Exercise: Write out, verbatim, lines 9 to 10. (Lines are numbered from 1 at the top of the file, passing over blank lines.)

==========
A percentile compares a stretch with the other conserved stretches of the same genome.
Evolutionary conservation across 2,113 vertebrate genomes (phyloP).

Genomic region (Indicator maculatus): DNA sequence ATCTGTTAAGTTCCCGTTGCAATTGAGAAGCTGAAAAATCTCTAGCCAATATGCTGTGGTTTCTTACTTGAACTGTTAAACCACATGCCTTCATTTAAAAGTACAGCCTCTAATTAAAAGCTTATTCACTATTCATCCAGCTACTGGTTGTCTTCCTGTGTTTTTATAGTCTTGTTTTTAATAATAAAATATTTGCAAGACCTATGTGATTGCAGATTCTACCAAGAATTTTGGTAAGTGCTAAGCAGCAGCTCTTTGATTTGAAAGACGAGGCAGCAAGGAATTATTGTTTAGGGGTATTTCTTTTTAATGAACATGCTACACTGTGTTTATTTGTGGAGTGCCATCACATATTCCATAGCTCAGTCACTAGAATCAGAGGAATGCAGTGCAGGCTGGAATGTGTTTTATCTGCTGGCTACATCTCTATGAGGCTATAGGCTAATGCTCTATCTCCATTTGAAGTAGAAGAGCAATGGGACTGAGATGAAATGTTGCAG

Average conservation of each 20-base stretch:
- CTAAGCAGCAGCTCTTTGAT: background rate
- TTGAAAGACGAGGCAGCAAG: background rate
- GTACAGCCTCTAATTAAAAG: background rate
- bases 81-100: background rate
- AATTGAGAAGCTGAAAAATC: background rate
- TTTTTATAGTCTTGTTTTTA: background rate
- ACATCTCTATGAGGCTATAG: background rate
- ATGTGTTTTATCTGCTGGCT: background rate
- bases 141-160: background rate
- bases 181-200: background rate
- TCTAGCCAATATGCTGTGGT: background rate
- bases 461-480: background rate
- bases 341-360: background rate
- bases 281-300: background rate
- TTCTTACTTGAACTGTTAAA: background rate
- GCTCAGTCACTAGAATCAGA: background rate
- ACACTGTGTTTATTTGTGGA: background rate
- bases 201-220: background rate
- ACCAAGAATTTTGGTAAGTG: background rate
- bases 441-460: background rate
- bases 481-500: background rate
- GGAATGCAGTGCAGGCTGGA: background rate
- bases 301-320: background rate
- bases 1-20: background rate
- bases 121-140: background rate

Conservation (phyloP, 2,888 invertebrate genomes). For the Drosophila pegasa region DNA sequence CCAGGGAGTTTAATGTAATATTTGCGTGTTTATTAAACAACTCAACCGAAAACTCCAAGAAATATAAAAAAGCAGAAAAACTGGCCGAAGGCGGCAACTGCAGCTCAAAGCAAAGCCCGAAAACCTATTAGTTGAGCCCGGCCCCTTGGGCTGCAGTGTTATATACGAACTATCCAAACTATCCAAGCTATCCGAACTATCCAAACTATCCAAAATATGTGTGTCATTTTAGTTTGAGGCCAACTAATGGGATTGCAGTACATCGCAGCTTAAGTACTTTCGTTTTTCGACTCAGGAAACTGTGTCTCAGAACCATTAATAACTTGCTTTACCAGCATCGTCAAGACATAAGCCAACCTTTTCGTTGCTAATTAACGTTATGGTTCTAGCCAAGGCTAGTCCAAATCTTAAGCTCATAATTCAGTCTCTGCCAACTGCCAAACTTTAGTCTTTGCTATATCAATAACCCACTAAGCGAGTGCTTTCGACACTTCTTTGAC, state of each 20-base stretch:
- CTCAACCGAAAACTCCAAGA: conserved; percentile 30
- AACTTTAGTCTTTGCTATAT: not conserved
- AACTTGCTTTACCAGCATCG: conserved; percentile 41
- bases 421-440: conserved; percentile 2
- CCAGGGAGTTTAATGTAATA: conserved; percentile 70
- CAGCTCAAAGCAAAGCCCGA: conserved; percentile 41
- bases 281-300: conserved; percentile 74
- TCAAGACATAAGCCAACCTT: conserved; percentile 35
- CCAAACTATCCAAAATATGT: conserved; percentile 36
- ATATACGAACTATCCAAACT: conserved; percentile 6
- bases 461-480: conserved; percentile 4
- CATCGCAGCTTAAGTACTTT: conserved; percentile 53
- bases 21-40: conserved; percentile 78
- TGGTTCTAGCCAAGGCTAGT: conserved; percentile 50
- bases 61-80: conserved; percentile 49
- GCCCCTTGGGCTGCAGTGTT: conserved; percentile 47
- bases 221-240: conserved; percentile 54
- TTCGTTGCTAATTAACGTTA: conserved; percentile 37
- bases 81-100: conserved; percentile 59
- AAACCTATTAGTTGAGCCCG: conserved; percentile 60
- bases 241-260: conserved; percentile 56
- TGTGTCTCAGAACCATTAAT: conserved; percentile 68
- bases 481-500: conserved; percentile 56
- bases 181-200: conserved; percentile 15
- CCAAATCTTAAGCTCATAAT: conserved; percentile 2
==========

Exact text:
- AATTGAGAAGCTGAAAAATC: background rate
- TTTTTATAGTCTTGTTTTTA: background rate